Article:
Who Voted to Take Away Your Basic Rights Tonight? The 64 Dems Who Voted “Yes” on Stupak

Wanna know which Dems voted to give away your rights by passing the Stupak amendment in the health reform bill?

Here’s a list of the 64 who voted yes.


Bishop (GA)
Davis (AL)
Davis (TN)
Donnelly (IN)
Gordon (TN)
Neal (MA)
Ryan (OH)
Wilson (OH)

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  • progo35

    YAY! I’m moving to one of those states just so I can vote for one of those congress people!!!! :p

    "Well behaved women seldom make history."-Laurel Thatcher Ulrich

  • sayna

    How incredibly mature and sensitive of you to cheer over someone’s healthcare coverage being taken away.

  • progo35

    How incredibly mature and sensitive of you to present federal abortion coverage as the be all and end all of health care coverage, even though health care coverage entails all aspects of medical care,thus, not allowing federal funding of abortion does not result in “someone’s healthcare coverage being taken away.” Stop being so dishonest.

    "Well behaved women seldom make history."-Laurel Thatcher Ulrich

  • sayna

    The fact of the matter is that you are cheering because the House voted to not allow women to obtain abortion coverage. You have no idea how this will effect women. You have no idea how this could financially and emotionally hurt someone. You are cheering over something that could have devastating effects on women. I know you’re opposed to abortion rights but have a little courtesy and dignity when you win something.

  • progo35

    Women can obtain abortion coverage if they do not receive federal subsidies to pay for it.

    "Well behaved women seldom make history."-Laurel Thatcher Ulrich

  • ema

    Quick, for female patients of reproductive age, what percentage of their health care (both routine and hospitalizations) is devoted to reproductive medical care?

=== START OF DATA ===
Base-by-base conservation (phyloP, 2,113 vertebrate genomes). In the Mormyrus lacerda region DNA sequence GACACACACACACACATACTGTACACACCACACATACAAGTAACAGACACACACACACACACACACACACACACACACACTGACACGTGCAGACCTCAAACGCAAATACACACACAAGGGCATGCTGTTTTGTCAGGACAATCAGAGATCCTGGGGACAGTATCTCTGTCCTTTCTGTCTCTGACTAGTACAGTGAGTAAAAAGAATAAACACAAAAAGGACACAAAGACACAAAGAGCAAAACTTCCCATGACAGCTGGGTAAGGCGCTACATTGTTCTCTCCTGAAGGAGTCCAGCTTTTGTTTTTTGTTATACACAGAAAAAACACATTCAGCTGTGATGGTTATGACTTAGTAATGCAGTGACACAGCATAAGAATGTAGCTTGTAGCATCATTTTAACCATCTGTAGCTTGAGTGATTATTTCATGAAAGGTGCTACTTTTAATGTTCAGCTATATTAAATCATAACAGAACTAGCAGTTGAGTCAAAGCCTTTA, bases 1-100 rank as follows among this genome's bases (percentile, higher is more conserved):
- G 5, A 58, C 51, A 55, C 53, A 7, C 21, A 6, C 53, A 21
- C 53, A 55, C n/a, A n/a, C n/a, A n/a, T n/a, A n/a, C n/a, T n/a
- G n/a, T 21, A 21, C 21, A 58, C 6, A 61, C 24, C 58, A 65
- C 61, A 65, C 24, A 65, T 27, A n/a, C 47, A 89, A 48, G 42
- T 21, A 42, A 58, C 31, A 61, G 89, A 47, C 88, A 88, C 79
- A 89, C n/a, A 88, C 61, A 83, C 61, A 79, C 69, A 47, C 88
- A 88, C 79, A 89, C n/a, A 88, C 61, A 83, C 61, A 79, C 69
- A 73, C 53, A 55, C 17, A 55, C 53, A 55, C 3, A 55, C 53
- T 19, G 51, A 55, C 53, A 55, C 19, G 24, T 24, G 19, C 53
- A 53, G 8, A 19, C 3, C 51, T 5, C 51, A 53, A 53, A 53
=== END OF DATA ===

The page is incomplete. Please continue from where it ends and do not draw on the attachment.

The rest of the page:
• jayn

    Which, like everything else in the American health care system, protects the rich and damns the poor.

  • julie-watkins

    How typical
  • johndkerr

    This tired and trite old phrase is just lesbian code, frequently seen on bumper stickers on Subaru Outbacks. I get the point, but rather than being ‘not well behaved’ to make history, how about words like ‘smart’, ‘intelligent’, ‘thoughtful’, ‘progressive’, and ‘caring’? Those kind of women make history too.

  • emma

    Class warfare? Interesting.

    I’m so sorry to all on RH who could be affected by this shit.

  • harry834

    Can you elaborate John? I’m unfamiliar with the "code" you speak of.

  • megan-evans

    Actually Progo, that’s not true with the passing of the Stupak bill. The Hyde Amendment prevents federal funds for paying for abortion-true.  But the Stupak Amendment goes one step further by banning private insurance companies from covering abortion…actually removing coverage so many women have through their private insurance.  


    "This amendment would exclude abortion from any benefits package, denying this service to millions gaining coverage, and force millions more to lose the abortion coverage they currently have."


    If people think this will decrease the rates of abortion, they are dead wrong.  It will increase late term abortions, cause serious financial challenges to women and families, and potentially increase dangerous "back-alley" abortions.   

  • colleen

     You have no idea how this will effect women. You have no idea how this could financially and emotionally hurt someone.

     The worst part is that she does understand, at least as far as someone with her  limited ability to empathize is able. She’s just excited because for religious conservatives the thrilling part is delivering the self righteous retribution and condemnation. This will open up so many opportunities for her favorite hobby.

    Dignity? Progo? please.




    The only difference between the American anti-abortion movement and the Taliban is about 8,000 miles.

    Dr Warren Hern, MD

  • princess-rot